AP: "A stubborn and towering wildfire jumped firefighters' perimeter lines in the hills overlooking Colorado Springs, forcing frantic mandatory evacuation notices for more than 9,000 residents, destroying an unknown number of homes and partially closing the grounds of the sprawling U.S. Air Force Academy." The front page of the Denver Post currently has links to numerous stories about the fire.

Washington Post: "More than 7 million college students could be spared higher loan rates under a deal reached Tuesday by Senate leaders. The agreement would freeze the interest rate for a year, preventing it from doubling from 3.4 percent to 6.8 percent on July 1.... The proposal's passage will be contingent upon an embrace from the GOP-held House...."

New York Times: Two lawsuits are challenging the lack of air-conditioning in most Texas state prisons, claiming a violation of the Eighth Amendment's prohibition against cruel & unusual punishment.

AP: "Gunmen raided the headquarters of a pro-government Syrian TV station early Wednesday, killing seven employees, kidnapping others and demolishing buildings, officials said. The government blamed terrorists and described the killings as a 'massacre.'"

Guardian: "Anglo-Irish relations took a momentous step forward on Wednesday when the Queen [Elizabeth II] shook hands with Sinn Féin's Martin McGuinness. The historic encounter between the former IRA commander - now Northern Ireland's deputy first minister - and the Queen was unthinkable a little over 10 years ago. But the success of the peace process and the Queen's acclaimed visit to the Republic of Ireland last year ... paved the way for their meeting."

AP: "Assailants attacked the offices of Microsoft in Athens, [Greece,] early Wednesday, driving a van through the front doors and setting off an incendiary device that burned the building entrance, police said."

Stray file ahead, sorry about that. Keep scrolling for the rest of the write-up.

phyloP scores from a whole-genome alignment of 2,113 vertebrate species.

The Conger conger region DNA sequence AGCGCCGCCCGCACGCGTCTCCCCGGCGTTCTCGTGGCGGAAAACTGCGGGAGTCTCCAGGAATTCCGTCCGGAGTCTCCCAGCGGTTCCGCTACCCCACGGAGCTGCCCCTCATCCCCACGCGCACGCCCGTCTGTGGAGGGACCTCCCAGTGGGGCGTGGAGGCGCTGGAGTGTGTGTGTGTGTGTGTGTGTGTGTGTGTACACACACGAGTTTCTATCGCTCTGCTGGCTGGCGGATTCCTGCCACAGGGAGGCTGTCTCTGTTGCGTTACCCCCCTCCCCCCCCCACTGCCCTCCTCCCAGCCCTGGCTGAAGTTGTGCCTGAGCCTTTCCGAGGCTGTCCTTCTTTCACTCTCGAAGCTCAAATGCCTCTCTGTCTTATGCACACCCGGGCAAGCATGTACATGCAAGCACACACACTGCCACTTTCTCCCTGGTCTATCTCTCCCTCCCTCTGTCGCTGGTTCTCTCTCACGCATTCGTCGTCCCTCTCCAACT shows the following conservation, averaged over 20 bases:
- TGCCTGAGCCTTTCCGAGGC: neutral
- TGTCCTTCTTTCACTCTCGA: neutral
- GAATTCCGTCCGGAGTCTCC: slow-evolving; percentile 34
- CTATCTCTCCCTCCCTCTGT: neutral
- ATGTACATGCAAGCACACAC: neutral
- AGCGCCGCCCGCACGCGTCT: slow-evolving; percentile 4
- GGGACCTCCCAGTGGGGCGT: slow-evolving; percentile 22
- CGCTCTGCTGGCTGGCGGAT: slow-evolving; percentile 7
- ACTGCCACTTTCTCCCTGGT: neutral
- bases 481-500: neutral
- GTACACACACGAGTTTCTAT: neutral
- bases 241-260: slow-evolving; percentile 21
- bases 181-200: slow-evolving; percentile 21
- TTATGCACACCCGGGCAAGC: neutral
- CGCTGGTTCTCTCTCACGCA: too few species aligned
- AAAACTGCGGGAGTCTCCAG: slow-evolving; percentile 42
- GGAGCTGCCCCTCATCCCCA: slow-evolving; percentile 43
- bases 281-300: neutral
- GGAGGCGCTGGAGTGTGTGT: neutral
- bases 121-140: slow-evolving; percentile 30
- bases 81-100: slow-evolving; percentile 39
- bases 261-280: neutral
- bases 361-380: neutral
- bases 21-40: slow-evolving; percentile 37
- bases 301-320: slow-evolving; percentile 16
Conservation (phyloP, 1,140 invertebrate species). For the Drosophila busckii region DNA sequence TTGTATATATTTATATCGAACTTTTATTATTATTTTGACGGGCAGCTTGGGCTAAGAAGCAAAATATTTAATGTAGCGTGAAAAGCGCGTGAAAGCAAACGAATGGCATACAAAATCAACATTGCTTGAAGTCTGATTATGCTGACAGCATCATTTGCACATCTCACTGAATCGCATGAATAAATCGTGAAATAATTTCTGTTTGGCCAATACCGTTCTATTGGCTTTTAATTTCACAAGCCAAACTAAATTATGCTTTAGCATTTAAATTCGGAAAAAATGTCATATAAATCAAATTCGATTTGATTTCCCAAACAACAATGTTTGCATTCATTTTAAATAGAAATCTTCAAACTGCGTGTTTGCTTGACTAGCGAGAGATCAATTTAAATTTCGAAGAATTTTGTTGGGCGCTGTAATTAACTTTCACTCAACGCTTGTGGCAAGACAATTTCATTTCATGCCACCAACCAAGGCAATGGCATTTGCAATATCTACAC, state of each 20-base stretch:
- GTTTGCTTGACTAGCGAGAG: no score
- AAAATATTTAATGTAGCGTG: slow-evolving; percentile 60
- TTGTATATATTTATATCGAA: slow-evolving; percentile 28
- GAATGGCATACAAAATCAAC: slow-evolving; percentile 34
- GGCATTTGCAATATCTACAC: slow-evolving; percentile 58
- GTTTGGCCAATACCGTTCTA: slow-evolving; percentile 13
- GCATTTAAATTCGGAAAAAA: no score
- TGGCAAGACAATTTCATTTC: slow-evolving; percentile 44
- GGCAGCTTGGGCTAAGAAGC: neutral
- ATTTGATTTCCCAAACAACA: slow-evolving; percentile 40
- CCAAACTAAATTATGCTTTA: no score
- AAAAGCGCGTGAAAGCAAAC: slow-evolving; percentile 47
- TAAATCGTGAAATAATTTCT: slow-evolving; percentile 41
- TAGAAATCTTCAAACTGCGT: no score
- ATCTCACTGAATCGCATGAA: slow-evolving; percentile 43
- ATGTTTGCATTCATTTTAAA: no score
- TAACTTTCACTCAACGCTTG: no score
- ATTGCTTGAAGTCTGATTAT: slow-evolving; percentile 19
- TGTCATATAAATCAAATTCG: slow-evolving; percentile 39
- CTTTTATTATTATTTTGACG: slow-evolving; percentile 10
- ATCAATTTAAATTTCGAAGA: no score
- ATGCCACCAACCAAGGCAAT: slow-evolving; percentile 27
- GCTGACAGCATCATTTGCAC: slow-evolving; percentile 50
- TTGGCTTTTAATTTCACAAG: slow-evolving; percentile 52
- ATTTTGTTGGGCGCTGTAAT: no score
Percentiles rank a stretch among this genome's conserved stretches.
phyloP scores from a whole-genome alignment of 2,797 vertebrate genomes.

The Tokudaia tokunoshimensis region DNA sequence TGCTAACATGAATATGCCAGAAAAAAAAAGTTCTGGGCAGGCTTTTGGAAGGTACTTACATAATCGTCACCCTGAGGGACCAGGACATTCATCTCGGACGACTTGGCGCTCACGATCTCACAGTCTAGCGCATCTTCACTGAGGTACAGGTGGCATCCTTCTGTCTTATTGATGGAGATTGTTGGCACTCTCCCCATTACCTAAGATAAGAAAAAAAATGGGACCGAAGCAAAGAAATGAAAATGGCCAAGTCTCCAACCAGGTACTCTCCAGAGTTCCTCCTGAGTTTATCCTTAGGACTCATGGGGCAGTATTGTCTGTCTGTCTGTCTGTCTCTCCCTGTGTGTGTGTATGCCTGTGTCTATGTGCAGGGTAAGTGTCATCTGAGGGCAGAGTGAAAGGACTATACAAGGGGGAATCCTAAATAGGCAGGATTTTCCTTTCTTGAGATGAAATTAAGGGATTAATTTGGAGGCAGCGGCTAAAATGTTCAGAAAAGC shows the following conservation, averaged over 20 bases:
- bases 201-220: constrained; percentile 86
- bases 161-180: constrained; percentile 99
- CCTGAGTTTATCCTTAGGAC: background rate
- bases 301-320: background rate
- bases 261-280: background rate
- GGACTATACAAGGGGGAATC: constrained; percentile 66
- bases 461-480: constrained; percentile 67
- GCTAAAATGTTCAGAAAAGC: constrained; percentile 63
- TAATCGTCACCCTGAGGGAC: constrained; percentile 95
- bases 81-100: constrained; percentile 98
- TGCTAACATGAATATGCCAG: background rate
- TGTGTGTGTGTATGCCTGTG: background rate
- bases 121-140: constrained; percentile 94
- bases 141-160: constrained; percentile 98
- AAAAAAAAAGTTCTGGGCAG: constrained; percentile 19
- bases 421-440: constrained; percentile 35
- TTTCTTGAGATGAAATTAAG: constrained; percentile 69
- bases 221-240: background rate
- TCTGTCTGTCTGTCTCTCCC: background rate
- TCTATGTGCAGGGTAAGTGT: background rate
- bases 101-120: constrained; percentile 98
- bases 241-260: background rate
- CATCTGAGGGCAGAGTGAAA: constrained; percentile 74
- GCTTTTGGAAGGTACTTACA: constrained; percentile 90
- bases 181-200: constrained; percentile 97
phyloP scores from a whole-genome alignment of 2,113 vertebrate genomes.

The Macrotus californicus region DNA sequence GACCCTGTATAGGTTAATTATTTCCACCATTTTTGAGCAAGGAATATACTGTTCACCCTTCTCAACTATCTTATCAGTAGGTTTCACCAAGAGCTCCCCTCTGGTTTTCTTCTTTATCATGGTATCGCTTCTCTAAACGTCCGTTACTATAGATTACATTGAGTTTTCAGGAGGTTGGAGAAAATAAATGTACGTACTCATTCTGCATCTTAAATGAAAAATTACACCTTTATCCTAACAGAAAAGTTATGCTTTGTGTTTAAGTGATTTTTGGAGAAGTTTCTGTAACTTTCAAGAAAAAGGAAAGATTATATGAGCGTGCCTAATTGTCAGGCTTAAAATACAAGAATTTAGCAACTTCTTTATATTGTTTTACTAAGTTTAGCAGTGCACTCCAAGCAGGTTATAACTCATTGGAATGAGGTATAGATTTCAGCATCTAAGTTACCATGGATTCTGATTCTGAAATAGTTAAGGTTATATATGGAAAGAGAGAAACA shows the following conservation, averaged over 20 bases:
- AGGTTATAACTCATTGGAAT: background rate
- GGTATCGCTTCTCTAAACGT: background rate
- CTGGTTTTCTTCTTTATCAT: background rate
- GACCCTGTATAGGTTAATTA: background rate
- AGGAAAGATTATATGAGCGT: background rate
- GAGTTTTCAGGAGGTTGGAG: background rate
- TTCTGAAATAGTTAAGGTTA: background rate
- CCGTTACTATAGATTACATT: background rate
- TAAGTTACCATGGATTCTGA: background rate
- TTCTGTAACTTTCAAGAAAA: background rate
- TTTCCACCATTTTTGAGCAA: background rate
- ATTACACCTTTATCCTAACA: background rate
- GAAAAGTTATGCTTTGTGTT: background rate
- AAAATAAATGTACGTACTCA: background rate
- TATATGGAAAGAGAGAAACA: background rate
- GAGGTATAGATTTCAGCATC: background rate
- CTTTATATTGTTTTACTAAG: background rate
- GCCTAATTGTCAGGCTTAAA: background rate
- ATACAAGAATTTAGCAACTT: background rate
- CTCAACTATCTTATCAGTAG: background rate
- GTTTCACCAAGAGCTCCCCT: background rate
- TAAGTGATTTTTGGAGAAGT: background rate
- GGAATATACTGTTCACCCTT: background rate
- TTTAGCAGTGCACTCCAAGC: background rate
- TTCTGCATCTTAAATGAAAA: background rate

Reader Comments (9)

Jim Fallows has it right. It is a coup, more sophisticated than we're used to seeing.

http://www.theatlantic.com/politics/archive/2012/06/5-signs-the-united-states-is-undergoing-a-coup/258904/?google_editors_picks=true

follow the link

June 26, 2012 | Unregistered CommenterDaveS

Marie,

I saw your synopsis and didn't follow the link. I have many irons in the fire atm and as much as I try to keep up life gets in the way. I was sent the link and didn't make the connection. Still I'm glad for the result since it appears someone pressured Fallow's to "reconsider". I've lost a little respect.

Hope your basement is dry:)

June 26, 2012 | Unregistered CommenterDaveS

Yes, I, too, hope your basement is dry. Thought of you last night while watching the news and seeing the torrential rains in Florida. Not only in politics are things going awry, but weather wise it's just as crazy––floods and fires. Gosh, if I were a mystical person I'd be getting my herbs and essences ready to fend off the evil ones. Alas, I can only shed tears and bay at the moon.

June 27, 2012 | Unregistered CommenterPD Pepe

Paul Krugman may be correct in his estimation of the difficulties of fixing our problems. Perhaps a little history may be in order since the United States has been, for some time now, trudging down a hard road full of teabagger potholes, Republican roadblocks, and road signs full of bad directions written in fundamentalist cant.